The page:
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Boating Tips

CALLING FOR HELP

Posted 9/13/2011

EPIRBs and DSC/VHFs – Technology to the Rescue

Although boating is a lot of fun—serene sundown cruises, fishing for the next record catch, or doing whatever you like —the reality of being on the water is that if something goes wrong, situations can deteriorate rapidly.

When you’ve done all that you can to resolve the problem, and the time comes to call for help, there are a couple of electronic devices that can send a MAYDAY distress message for you. 
DSC

The most common is Direct Selective Calling (DSC), a federally mandated feature on newer fixed-mount VHF radios. Pushing the DSC button transmits a distress signal to every other DSC-VHF radio within receiving range, including the U.S. Coast Guard. This allows you to focus your attentions to handling things on board.

The DSC is easy to install, particularly if your boat is rigged with Yamaha’s CommandLink® Plus LAN (local area network information system). No need to string wires to the fuse box or buss bar – just connect to one of the 12-volt accessory pigtails integrated into the Command Link Plus cables.

Interfacing a DSC-VHF radio to your GPS receiver (chartplotter, sonar/fishfinder, etc.) is necessary to enable would-be rescuers to know your location; otherwise, no one will have a clue where you are. To allow your DSC-VHF radio to receive information from the GPS, simply fasten the appropriate wires from each device together, following the radio and GPS installation instructions. Once a successful DSC/GPS connection is established, an indicator should appear on the radio’s display screen. Conversely, if the DSC isn’t recognizing the GPS satellite, an error message should pop up on the screen.

On some DSC-VHF units, you can manually enter your position (latitude, longitude) before pressing the DSC button; however, this can waste precious time in an emergency – defeating the purpose of the DSC’s automated distress calling capabilities.

In addition, you need to take a few minutes to obtain and program your Maritime Mobile Service Identity (MMSI) number into the DSC-VHF. The MMSI is nine-digit number unique to your DSC-VHF that transmits your vessel’s identity when using DSC (or other boat-to-boat MMSI communications).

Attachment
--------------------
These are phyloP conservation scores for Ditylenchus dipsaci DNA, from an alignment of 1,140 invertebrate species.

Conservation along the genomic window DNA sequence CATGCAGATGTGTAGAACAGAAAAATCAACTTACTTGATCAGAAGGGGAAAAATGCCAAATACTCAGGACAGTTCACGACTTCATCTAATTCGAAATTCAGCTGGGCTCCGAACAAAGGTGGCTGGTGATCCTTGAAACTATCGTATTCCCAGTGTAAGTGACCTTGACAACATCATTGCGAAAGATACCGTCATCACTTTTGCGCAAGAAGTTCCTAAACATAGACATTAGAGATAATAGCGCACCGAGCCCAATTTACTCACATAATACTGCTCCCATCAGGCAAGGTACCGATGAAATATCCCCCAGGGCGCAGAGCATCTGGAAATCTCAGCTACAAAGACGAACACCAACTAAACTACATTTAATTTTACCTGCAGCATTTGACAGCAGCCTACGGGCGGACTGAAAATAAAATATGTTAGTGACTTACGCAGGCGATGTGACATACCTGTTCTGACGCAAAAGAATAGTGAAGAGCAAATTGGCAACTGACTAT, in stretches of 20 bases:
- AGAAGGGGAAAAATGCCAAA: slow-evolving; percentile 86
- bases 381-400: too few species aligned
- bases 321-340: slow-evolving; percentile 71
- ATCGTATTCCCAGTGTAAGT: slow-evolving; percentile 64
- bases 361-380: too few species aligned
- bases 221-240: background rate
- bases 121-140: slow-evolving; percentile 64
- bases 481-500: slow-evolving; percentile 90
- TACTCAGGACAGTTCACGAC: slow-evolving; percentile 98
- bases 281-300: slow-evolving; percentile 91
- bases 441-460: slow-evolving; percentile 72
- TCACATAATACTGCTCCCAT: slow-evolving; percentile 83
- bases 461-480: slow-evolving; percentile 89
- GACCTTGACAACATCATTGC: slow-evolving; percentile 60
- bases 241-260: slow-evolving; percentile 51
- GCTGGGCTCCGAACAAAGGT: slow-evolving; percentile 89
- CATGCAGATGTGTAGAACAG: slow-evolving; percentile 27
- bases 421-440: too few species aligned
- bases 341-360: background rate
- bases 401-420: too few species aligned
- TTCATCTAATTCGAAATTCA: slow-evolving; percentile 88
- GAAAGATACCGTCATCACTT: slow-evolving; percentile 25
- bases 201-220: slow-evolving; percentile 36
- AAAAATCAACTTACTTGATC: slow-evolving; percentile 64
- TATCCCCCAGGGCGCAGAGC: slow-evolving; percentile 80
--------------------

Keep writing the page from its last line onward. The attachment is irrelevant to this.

A DSC-VHF is a great choice for coastal areas, but its range is limited to about twenty miles, within reception distance of shore-based rescue operations and other vessels that could lend a hand.
The DSC-VHF has plenty of positives, including the functionality of your VHF radio to communicate what the problem is to rescue operations. Hopefully you’ll be using the VHF as your standard communication device on a daily basis, and never need to push the panic button. One major downside of a DSC-VHF radio is if a catastrophic event disables your boat’s electrical system, neither the radio nor the GPS will work, further limiting your options.

DSC-VHF fixed mount units cost as little as $150 (plus antenna), so there’s no excuse for not having this handy lifesaver on your boat.

EPIRB

An EPIRB (Emergency Position Indicating Radio Beacon) has a single function, to send a satellite signal to emergency responders anywhere in the world that you need help. EPIRBs can be activated manually by the user, or automatically by being under water for a few minutes. It is mandatory that you register your 406 EPIRB/PLB with NOAA SARSAT, so they’ll have your emergency contact and other pertinent information on file.

Basic EPIRB units transmit a signal to LEOSAR (low earth orbit) satellites orbiting the globe about every 100 minutes, and can calculate the EPIRB’s position to within approximately two nautical miles. GEOSAR (geostationary) satellites in high stationary orbit also get your message, but lack position capabilities. Because these beacons must wait for a LEOSAR satellite to pass overhead, it could be an hour or more before a land-based rescue center receives your call for help.

GPS/EPIRB combination beacons fire off a signal with your exact location to LEOSAR and GEOSAR satellites. Rescuers get your distress call in minutes, because the GEOSAR satellite picks up the signal immediately, forwarding the information (including your position within one-hundred yards or so) to the rescue operators.

The upside to an EPIRB is that it’s self-contained (independent of your boat’s electrical system), and it tells the whole world that you’re in trouble. The downside is the EPIRB has no provision for voice communications to clarify the nature of the problem with the rescuers.

Installing an EPIRP is straightforward, fasten a bracket in a suitable location, and insert the EPIRB.

There are two types of EPIRB mounting brackets. Category I brackets release and activate the EPIRB when submerged in as little as 3 to 14 feet of water. Category II brackets require that you remove the EPIRB manually. Both bracket types allow manual activation, whether the EPIRB is in the bracket or not.

You can have a full-featured Class I (auto release/activation) GPS/EPIRB for under $1,000, a small price to pay for offshore peace of mind.